And of utmost importance when we rebuilt the stone on the foundation, we put the 1894 date stone right back where it had been for the last 120 years; at eye level on the east wall. We only made one significant change to the foundation, and we did it for all to see. To honor the work and dedication of everyone who helped make this project a success the west stone wall now has a stone that reads ’2014′. It is our way of linking our work to the work of all of those who have labored at this farm for the last 177 years.

June 9. 2014

June 9. 2014

Did you know that Cornman Farms offers educational and informative Farm Tours and fresh Farm Dinners? Check out our events page for more information about dates and times!
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Zingerman’s Co-Founder to be Honored at White House Event

Paul Saginaw Named a ‘Champion of Change’ for Wage Increase Work

Paul Saginaw

THE WHITE HOUSE

Office of Communications


FOR IMMEDIATE RELEASE

July 18, 2014

White House Honors Raise the Wage “Champions of Change”

WASHINGTON, DC – On Tuesday, July 22, 2014 at 1:00PM, the White House will honor local “Champions of Change,” leaders and ordinary Americans taking action to raise wages for working women and men around the country. The honorees are activists, advocates, business owners and workers who are looking to reestablish the basic promise that no American working 40 hours a week should have to live in poverty.

These Champions distinguished themselves through their community involvement, hard work and sacrifice.  This event will showcase these inspirational leaders and highlight the importance of providing all Americans with the dignity of a decent wage.

The Champions of Change program was created as an opportunity for the White House to feature individuals doing extraordinary things to empower and inspire members of their communities. The event will be live streamed on the White House website. To watch this event live, visitwww.whitehouse.gov/live.  To learn more about the White House Champions of Change program, visit www.whitehouse.gov/champions.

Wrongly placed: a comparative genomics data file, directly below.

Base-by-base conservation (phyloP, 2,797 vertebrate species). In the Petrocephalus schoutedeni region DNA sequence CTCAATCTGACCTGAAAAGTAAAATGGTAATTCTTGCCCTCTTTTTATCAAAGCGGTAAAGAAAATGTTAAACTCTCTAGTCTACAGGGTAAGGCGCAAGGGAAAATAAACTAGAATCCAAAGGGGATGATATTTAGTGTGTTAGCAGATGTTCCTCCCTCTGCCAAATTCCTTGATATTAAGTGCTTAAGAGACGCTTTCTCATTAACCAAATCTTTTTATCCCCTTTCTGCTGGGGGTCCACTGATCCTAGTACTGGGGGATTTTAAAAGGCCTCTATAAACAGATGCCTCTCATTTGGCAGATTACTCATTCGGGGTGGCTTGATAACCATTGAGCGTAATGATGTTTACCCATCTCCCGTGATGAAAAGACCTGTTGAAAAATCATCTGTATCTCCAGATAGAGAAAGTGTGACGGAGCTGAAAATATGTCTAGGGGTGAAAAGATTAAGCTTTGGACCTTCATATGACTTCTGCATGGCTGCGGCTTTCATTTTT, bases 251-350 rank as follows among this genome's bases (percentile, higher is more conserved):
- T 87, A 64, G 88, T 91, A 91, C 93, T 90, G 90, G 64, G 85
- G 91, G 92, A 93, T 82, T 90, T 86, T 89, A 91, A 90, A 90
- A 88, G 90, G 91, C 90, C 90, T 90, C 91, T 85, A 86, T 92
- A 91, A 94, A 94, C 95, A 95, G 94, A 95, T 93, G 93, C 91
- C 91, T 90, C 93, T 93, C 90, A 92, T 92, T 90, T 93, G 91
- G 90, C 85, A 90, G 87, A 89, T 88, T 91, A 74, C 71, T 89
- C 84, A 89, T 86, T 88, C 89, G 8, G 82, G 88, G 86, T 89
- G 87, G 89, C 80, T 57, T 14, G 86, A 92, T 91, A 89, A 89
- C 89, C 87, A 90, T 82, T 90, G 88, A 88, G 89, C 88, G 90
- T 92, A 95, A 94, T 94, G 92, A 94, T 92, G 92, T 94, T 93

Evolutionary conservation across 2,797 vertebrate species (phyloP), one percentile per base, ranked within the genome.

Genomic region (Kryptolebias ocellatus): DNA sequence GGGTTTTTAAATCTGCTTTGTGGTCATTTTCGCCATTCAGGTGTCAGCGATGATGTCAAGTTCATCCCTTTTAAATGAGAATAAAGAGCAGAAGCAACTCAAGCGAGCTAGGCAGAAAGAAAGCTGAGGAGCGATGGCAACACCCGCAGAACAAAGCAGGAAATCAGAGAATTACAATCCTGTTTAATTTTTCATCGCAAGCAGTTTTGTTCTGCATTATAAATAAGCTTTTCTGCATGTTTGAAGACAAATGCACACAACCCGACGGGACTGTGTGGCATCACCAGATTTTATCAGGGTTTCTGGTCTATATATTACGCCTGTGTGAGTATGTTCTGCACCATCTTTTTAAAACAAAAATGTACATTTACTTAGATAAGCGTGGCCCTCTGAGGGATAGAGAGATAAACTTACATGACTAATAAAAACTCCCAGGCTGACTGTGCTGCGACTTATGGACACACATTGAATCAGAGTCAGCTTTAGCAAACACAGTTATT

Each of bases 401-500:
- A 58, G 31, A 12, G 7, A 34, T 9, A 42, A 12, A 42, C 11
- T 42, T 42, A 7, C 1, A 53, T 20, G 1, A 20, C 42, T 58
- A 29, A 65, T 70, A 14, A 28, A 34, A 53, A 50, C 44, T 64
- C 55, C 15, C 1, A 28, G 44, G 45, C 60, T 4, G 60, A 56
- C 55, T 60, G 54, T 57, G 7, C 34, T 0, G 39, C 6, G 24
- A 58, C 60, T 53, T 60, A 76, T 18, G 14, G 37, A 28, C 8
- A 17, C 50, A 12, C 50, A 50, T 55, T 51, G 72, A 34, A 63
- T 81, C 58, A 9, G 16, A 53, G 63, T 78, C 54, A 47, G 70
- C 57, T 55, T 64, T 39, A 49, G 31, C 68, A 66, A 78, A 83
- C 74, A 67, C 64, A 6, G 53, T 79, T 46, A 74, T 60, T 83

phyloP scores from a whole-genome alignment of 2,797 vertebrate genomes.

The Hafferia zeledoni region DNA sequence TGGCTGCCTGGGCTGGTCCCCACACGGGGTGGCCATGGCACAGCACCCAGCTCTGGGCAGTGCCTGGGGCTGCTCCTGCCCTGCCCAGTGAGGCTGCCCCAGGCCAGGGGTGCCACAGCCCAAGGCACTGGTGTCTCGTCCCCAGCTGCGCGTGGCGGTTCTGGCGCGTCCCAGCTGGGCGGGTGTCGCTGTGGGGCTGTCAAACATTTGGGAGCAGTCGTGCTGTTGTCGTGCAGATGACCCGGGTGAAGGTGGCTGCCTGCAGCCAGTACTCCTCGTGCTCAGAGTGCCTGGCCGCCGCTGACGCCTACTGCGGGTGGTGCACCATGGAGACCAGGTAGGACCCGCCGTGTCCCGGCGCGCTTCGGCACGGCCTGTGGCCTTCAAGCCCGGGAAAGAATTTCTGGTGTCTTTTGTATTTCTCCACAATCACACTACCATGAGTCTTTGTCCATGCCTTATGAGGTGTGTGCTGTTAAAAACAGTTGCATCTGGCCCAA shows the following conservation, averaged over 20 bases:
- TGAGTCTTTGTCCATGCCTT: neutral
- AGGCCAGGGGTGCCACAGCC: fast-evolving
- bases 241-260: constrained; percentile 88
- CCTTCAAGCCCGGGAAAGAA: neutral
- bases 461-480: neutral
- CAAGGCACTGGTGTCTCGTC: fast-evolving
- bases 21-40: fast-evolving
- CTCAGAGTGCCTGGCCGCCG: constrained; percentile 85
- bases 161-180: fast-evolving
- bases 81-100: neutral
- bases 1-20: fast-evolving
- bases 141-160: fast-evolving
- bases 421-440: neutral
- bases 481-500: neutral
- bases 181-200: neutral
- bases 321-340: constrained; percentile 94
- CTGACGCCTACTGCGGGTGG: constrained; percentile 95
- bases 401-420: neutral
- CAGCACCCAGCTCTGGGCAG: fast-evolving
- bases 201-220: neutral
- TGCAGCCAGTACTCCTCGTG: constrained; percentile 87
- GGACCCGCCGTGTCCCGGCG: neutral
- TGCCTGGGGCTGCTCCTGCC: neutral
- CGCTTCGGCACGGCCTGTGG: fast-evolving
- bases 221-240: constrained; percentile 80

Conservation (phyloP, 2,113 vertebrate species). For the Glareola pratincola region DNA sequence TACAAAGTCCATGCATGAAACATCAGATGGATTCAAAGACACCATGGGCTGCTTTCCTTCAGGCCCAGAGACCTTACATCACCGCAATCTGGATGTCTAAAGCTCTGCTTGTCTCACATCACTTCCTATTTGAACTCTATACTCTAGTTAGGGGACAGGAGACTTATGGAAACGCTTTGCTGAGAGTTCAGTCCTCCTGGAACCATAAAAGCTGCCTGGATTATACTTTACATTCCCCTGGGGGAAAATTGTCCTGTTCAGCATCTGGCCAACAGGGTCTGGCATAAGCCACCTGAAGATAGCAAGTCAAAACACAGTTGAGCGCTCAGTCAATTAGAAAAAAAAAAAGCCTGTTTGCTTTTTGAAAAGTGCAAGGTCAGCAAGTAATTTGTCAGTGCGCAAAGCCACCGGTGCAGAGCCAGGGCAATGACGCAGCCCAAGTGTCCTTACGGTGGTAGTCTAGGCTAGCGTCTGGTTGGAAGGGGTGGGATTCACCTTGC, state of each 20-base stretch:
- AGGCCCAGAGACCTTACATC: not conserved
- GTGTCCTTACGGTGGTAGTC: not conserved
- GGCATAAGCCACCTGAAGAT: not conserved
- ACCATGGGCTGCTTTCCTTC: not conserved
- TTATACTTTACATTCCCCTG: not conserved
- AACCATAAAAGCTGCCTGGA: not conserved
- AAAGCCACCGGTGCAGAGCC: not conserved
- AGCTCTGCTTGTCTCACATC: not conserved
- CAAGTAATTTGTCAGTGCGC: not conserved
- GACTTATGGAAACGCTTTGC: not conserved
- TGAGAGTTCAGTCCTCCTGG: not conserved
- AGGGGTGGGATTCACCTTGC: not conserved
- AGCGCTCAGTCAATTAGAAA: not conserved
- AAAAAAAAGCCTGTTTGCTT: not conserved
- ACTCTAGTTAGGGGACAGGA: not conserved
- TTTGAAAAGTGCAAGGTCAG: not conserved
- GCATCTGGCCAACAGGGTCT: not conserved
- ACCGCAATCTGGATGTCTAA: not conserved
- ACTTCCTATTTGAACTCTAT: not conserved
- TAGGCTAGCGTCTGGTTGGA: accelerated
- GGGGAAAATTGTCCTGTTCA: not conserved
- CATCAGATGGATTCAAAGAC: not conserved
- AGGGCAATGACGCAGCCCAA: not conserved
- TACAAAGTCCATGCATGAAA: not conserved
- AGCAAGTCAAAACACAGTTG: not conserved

Bene’t Holmes, Riverdale, IL
Bene’t Holmes is an advocate, leader and a mother. She works for Walmart and is paid $8.75 an hour. Bene’t is involved with the movement “Respect the Bump,” which calls for a stronger policy for pregnant workers and will allow them to work while protecting their health. Benet has been calling for the company to publicly commit to paying a minimum of $25,000 a year, providing full time work and ending the company’s illegal retaliation against workers who are speaking out for better jobs.

Saru Jayaraman, Oakland, CA
Saru Jayaraman is the Co-Founder and Co-Director of Restaurant Opportunities Centers United (ROC) and Director of the Food Labor Research Center at UC Berkeley. After 9/11, together with displaced World Trade Center workers, she co-founded ROC in New York. ROC organizes restaurant workers to win workplace justice campaigns, conduct research and policy work, partner with responsible restaurants, and launch cooperatively-owned restaurants. Saru graduated from Yale Law School and the Harvard Kennedy School of Government. She also authored national bestseller, Behind the Kitchen Door. 

Naquasia LeGrand, Brooklyn, NY
Naquasia LeGrand has emerged as a leader in the growing movement to achieve a living wage for all fast food workers. Although she has been employed at a Kentucky Fried Chicken in Brooklyn, New York for more than three years, Naquasia still earns the New York State minimum wage of $8.00 per hour and struggles to make ends meet. Since joining the first ever strike of 200 fast food workers in New York City in November 2012, Naquasia has worked tirelessly to organize fellow fast food workers around the country, encouraging them to stand up for their rights and for a better life for their families.    

Christine Owens, Washington, DC
Christine Owens is Executive Director of the National Employment Law Project (NELP), a leading workers’ rights advocacy organization that brings research and organizing support to lift wages and improve jobs for all of America’s workers. Guided by the belief that anyone who works for a living should earn a decent living from work, Christine’s leadership at NELP played major roles in the federal minimum wage campaigns of the past two decades. This started with the coalition that won the 1996 increase and extending to coordination of the current campaign to raise the federal minimum wage to a historic high of more than $10.00 an hour.  

Lew Prince, St. Louis, MO